Hot 100 2013: 10-2
Andy Murray, Chvrches and James McAvoy among Scotland's top 10 cultural contributors in 2013
The Hot 100 is our list of Scotland’s 100 hottest individuals and groups who’ve made a splash this year, from comic book writers to comedians, artists to actors. If they've contributed to Scotland's cultural landscape in 2013, you'll find them here.
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10 Peter Mullan
Top of his game
As Matt Mitcham in Jane Campion’s superb drama Top of the Lake, Mullan showed that he’s a master at communicating a twisted mind, while in Sunshine on Leith he gave depth to the role of Rab, showing off his gravelly singing voice to boot. A fine year ended with him picking up a Scottish BAFTA for his TV role in The Fear. (GT)
9 Rachel Maclean
Maclean’s brilliant and timely explorations of national identity won her the Margaret Tait Award at the Glasgow Film Festival, followed by a celebrated Edinburgh Art Festival show and a nomination for the Jarman Award. Maclean is sure to continue to shine in 2014 with her solo show at CCA. (RT)
Picture courtesy of Rachel Maclean and Edinburgh Printmakers.
After 40 years of publishing some of Scotland’s finest writers, Canongate aren’t getting complacent: to celebrate their birthday they selected a future list of storytellers who will shape the next four decades, as well as publishing a free book (40) including art, lists, stories and – most excitingly – a cake. (KL)
7 James McAvoy
Having previously bolstered the ‘flawed hero’ side of his CV with appearances in X-Men: First Class and Wanted, McAvoy dedicated some time to his inner anti-hero in 2013, first with Hitchcockian mind-bender Trance, then as the dirtiest of dirty cops in Filth. An X-Men sequel beckons in 2014. (NB)
6 Jenni Fagan
Fagan was the only Scot on Granta’s prestigious Best Young British Novelists list with her debut novel, The Panopticon. Ever the talent-spotter, we published Fagan’s flash fiction in April. 2014 might be Fagan’s year too, with a film of The Panopticon optioned by Ken Loach and another novel, short story collection and poetry anthology on the way. (KL)
5 Eclair Fifi
Stirling sound and vision
She’s been blending sublime Italo, Chicago house, rap, slow jams, trap and techno in her sets for years, but in 2013 Edinburgh-born Eclair Fifi (real name Clair Stirling) surfaced from the underground. Alongside her own Radio 1 slot, she DJed on LuckyMe’s shows for Rinse FM and took residency at Social Club, Paris and Hoya, Manchester. Besides her rock solid mixtapes and remixes, the artist (currently studying illustration and visual communication at ECA) plays a key role in LuckyMe collective’s aesthetic, styling and designing artwork, shoots and merch. (CS)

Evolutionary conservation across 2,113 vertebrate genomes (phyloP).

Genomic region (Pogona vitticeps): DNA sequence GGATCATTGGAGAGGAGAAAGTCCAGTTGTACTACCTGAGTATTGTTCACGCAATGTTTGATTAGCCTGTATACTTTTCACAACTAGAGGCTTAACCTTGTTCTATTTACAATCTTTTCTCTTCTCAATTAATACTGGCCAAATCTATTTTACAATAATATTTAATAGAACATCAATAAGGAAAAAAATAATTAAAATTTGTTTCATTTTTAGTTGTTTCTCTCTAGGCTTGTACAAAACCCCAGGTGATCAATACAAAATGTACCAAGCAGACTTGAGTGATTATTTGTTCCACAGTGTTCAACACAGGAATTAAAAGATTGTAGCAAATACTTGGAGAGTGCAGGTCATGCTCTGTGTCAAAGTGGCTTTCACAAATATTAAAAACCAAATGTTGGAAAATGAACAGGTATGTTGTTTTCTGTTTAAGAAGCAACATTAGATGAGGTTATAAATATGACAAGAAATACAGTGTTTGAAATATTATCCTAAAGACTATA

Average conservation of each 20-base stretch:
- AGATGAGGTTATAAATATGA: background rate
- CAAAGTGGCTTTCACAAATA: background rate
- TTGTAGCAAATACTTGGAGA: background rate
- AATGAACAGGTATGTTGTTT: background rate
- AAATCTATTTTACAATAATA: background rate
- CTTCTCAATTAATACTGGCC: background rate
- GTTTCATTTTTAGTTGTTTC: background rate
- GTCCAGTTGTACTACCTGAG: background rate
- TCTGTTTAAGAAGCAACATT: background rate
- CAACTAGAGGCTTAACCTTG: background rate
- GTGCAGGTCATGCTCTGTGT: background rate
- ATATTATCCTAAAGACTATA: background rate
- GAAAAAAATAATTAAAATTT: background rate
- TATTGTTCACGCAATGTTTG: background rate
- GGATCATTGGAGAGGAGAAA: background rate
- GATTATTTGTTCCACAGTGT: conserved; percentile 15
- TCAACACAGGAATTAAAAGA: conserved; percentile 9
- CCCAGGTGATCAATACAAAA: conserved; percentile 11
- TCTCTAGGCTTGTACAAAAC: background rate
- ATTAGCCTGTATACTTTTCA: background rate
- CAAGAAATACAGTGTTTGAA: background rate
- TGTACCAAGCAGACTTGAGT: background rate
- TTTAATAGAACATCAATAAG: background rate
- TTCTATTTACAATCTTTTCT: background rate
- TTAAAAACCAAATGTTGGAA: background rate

Picture: Nils Vom Lande.
4 Traverse Theatre
50 years of new writing
It’s no accident that the Traverse shares an anniversary with the National Theatre: both emerged from creative energy generated by the fresh breed of 1950s playwrights. For the past 50 years, the Traverse has celebrated new writing, expanding its remit to include dance and becoming a Fringe powerhouse in August. To celebrate its five decades, the Cambridge Street institution supported 50 emerging playwrights, brought new writers into theatre and sustained an energetic tradition that has made it one of the UK’s most iconic spaces. (GKV)
Resurrecting our faith in pop
The undisputed Scottish pop breakout success of 2013. Chvrches’ debut album The Bones of What You Believe notched up excellent reviews and went top 10 in the UK and top 20 in the US. Lauren Mayberry has distinguished herself as a voice of rare, non-bullshitting guts and identity in the mainstream music world. That voice, wed to Iain Cook and Martin Doherty’s minty-fresh synth lines and beats, has propelled ‘Lies’ and ‘The Mother We Share’ into becoming two of the year’s most essential tracks. (MJ)
Picture: Elliot Lee Hazel.
2 Andy Murray
Hot 100 devotees will notice that Sir Andy (seriously, how has that not happened yet?) is a non-mover for the second year running. Last year he occupied this penultimate position both for his victories in the Olympics and the US Open, and for his tearful defeat at Wimbledon, which showed us a hitherto unseen sensitive side. This year, there were no such tears, but rather roars of approval from all over the country, as Andy triumphed at Wimbledon (the first UK male to win the singles since 1936, though significantly, not the first Brit full stop) and became Britain’s sporting hero. (NB)
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